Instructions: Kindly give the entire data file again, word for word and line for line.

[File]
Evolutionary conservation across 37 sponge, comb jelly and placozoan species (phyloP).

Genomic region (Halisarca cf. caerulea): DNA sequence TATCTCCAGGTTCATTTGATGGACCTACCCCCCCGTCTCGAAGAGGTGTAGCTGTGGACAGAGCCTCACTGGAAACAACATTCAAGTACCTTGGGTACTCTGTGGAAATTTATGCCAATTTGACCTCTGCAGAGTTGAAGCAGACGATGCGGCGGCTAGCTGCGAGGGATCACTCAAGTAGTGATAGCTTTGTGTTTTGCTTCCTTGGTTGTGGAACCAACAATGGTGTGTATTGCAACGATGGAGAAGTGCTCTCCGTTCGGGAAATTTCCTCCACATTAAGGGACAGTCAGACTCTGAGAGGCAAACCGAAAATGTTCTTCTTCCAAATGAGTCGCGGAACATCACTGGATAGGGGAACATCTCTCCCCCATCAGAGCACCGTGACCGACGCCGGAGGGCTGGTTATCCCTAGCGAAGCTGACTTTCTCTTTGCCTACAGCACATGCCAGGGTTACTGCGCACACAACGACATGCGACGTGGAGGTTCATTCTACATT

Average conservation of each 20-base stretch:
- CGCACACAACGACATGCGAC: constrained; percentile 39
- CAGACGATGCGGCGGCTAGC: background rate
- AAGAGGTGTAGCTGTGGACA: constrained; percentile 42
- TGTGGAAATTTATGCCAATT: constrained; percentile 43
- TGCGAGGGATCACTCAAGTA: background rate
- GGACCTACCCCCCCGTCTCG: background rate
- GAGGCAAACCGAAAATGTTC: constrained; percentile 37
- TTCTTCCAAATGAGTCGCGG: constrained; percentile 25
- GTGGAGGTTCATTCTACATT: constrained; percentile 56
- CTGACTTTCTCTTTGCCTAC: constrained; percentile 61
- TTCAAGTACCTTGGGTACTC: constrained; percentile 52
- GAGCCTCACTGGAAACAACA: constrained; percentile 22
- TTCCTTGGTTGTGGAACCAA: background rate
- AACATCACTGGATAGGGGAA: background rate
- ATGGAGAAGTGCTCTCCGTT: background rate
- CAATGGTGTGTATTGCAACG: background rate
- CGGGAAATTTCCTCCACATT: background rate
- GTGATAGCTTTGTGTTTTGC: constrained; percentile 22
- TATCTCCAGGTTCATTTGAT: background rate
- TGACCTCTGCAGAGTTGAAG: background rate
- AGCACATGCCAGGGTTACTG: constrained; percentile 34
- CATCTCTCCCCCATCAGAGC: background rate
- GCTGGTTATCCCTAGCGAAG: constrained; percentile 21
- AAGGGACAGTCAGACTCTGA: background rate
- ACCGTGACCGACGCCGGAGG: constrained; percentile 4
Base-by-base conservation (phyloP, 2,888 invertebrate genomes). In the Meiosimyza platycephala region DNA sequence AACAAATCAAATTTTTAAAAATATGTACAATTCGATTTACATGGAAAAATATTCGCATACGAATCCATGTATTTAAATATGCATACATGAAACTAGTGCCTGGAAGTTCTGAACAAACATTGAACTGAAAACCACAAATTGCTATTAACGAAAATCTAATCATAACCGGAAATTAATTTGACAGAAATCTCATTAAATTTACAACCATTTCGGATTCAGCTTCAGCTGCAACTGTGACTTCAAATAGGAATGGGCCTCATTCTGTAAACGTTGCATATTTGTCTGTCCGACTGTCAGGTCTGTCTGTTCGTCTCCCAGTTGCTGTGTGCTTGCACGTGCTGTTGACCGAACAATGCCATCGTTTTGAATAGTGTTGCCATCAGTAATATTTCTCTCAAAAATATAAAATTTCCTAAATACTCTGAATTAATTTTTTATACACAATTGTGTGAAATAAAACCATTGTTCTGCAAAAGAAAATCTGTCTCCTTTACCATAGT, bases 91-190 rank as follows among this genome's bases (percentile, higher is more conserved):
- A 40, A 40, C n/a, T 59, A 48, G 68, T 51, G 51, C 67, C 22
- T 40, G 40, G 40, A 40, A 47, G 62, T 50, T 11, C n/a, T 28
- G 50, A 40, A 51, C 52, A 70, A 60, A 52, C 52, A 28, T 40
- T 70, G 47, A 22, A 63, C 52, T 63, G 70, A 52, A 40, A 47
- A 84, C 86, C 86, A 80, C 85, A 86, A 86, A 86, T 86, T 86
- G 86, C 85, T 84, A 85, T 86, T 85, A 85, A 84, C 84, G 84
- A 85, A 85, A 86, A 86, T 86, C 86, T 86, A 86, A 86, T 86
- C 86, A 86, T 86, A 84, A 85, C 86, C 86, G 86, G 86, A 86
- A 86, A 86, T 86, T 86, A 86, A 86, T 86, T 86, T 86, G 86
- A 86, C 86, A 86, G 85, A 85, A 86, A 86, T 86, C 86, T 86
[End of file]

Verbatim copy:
Evolutionary conservation across 37 sponge, comb jelly and placozoan species (phyloP).

Genomic region (Halisarca cf. caerulea): DNA sequence TATCTCCAGGTTCATTTGATGGACCTACCCCCCCGTCTCGAAGAGGTGTAGCTGTGGACAGAGCCTCACTGGAAACAACATTCAAGTACCTTGGGTACTCTGTGGAAATTTATGCCAATTTGACCTCTGCAGAGTTGAAGCAGACGATGCGGCGGCTAGCTGCGAGGGATCACTCAAGTAGTGATAGCTTTGTGTTTTGCTTCCTTGGTTGTGGAACCAACAATGGTGTGTATTGCAACGATGGAGAAGTGCTCTCCGTTCGGGAAATTTCCTCCACATTAAGGGACAGTCAGACTCTGAGAGGCAAACCGAAAATGTTCTTCTTCCAAATGAGTCGCGGAACATCACTGGATAGGGGAACATCTCTCCCCCATCAGAGCACCGTGACCGACGCCGGAGGGCTGGTTATCCCTAGCGAAGCTGACTTTCTCTTTGCCTACAGCACATGCCAGGGTTACTGCGCACACAACGACATGCGACGTGGAGGTTCATTCTACATT

Average conservation of each 20-base stretch:
- CGCACACAACGACATGCGAC: constrained; percentile 39
- CAGACGATGCGGCGGCTAGC: background rate
- AAGAGGTGTAGCTGTGGACA: constrained; percentile 42
- TGTGGAAATTTATGCCAATT: constrained; percentile 43
- TGCGAGGGATCACTCAAGTA: background rate
- GGACCTACCCCCCCGTCTCG: background rate
- GAGGCAAACCGAAAATGTTC: constrained; percentile 37
- TTCTTCCAAATGAGTCGCGG: constrained; percentile 25
- GTGGAGGTTCATTCTACATT: constrained; percentile 56
- CTGACTTTCTCTTTGCCTAC: constrained; percentile 61
- TTCAAGTACCTTGGGTACTC: constrained; percentile 52
- GAGCCTCACTGGAAACAACA: constrained; percentile 22
- TTCCTTGGTTGTGGAACCAA: background rate
- AACATCACTGGATAGGGGAA: background rate
- ATGGAGAAGTGCTCTCCGTT: background rate
- CAATGGTGTGTATTGCAACG: background rate
- CGGGAAATTTCCTCCACATT: background rate
- GTGATAGCTTTGTGTTTTGC: constrained; percentile 22
- TATCTCCAGGTTCATTTGAT: background rate
- TGACCTCTGCAGAGTTGAAG: background rate
- AGCACATGCCAGGGTTACTG: constrained; percentile 34
- CATCTCTCCCCCATCAGAGC: background rate
- GCTGGTTATCCCTAGCGAAG: constrained; percentile 21
- AAGGGACAGTCAGACTCTGA: background rate
- ACCGTGACCGACGCCGGAGG: constrained; percentile 4
Base-by-base conservation (phyloP, 2,888 invertebrate genomes). In the Meiosimyza platycephala region DNA sequence AACAAATCAAATTTTTAAAAATATGTACAATTCGATTTACATGGAAAAATATTCGCATACGAATCCATGTATTTAAATATGCATACATGAAACTAGTGCCTGGAAGTTCTGAACAAACATTGAACTGAAAACCACAAATTGCTATTAACGAAAATCTAATCATAACCGGAAATTAATTTGACAGAAATCTCATTAAATTTACAACCATTTCGGATTCAGCTTCAGCTGCAACTGTGACTTCAAATAGGAATGGGCCTCATTCTGTAAACGTTGCATATTTGTCTGTCCGACTGTCAGGTCTGTCTGTTCGTCTCCCAGTTGCTGTGTGCTTGCACGTGCTGTTGACCGAACAATGCCATCGTTTTGAATAGTGTTGCCATCAGTAATATTTCTCTCAAAAATATAAAATTTCCTAAATACTCTGAATTAATTTTTTATACACAATTGTGTGAAATAAAACCATTGTTCTGCAAAAGAAAATCTGTCTCCTTTACCATAGT, bases 91-190 rank as follows among this genome's bases (percentile, higher is more conserved):
- A 40, A 40, C n/a, T 59, A 48, G 68, T 51, G 51, C 67, C 22
- T 40, G 40, G 40, A 40, A 47, G 62, T 50, T 11, C n/a, T 28
- G 50, A 40, A 51, C 52, A 70, A 60, A 52, C 52, A 28, T 40
- T 70, G 47, A 22, A 63, C 52, T 63, G 70, A 52, A 40, A 47
- A 84, C 86, C 86, A 80, C 85, A 86, A 86, A 86, T 86, T 86
- G 86, C 85, T 84, A 85, T 86, T 85, A 85, A 84, C 84, G 84
- A 85, A 85, A 86, A 86, T 86, C 86, T 86, A 86, A 86, T 86
- C 86, A 86, T 86, A 84, A 85, C 86, C 86, G 86, G 86, A 86
- A 86, A 86, T 86, T 86, A 86, A 86, T 86, T 86, T 86, G 86
- A 86, C 86, A 86, G 85, A 85, A 86, A 86, T 86, C 86, T 86